The confined motion of a charged microparticle within the Paul Trap (also known as the electrodynamic levitator trap) in an atmosphere near the standard temperature T and pressure Patm is studied both theoretically and experimentally. The suggested theoretical model is based on the Mathieu differential equation with damping term and stochastic source. This equation describes the damped microparticle motion subjected to the combined periodic parametric and random external excitations. To solve the equation in an experimentally investigated regime of extremely strong damping and periodic excitations, the singular perturbation theory (WKB theory) is applied. In order to compare experimental data obtained in the long-time imaging limit with an analytical solution obtained for the autocorrelation function, the last is averaged by employing the Bogoliubov general averaging principle. This comparison is performed in terms of the standard deviation of the microparticle confined stochastic motion. It results almost in the perfect agreement between the analytical result and the data obtained experimentally in an entire region of the investigated experimental parameters. The only theoretical restrictions imposed on the model parameters are 1/α1 and 4β/α21 (where α and β are the dimensionless drag and drive parameters). It is discovered both experimentally and theoretically that there is a minimum equal to [8kT/(mω2)]1/2 in the standard deviation of the microparticle confined stochastic motion (m is the microparticle mass and ω is the drive force frequency). The presence of this minimum, which takes place at β1.518α, reduces the thermal noise effects, providing unique opportunities for the spectroscopic studies. Comparison with the numerical simulation schemes developed in papers [Arnold, Folan, and Korn, J. Appl. Phys. 74, 4291 (1993); Blatt et al., Z. Phys. D 4, 121 (1986); Zerbe, Jung, and Hanggi, Phys. Rev. E 49, 3626 (1994)] is discussed.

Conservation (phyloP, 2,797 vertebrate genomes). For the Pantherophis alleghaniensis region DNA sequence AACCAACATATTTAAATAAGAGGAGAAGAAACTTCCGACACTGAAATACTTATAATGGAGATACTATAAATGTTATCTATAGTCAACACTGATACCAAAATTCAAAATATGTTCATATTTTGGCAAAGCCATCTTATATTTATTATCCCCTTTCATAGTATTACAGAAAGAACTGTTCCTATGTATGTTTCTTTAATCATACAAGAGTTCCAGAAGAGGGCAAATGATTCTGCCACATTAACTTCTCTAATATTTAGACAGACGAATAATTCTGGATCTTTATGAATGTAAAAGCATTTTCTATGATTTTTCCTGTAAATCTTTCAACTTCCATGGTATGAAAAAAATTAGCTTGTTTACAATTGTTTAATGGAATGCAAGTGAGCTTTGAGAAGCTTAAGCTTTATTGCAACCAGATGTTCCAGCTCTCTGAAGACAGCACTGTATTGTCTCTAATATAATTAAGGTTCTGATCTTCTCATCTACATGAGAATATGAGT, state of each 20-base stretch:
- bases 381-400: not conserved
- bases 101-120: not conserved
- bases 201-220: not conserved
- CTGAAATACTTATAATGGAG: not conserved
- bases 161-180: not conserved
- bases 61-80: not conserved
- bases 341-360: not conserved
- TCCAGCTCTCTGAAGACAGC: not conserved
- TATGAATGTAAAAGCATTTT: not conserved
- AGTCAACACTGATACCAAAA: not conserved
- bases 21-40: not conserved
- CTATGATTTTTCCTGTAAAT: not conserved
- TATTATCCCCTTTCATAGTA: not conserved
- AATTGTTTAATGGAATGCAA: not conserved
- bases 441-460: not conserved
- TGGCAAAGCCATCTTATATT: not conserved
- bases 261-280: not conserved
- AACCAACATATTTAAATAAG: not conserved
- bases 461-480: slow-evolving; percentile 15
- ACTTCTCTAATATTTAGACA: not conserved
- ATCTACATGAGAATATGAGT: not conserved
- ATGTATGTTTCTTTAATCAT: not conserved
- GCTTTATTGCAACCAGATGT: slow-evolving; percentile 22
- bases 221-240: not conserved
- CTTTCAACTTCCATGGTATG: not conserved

ASJC Scopus subject areas
- Statistical and Nonlinear Physics
- Statistics and Probability
- Condensed Matter Physics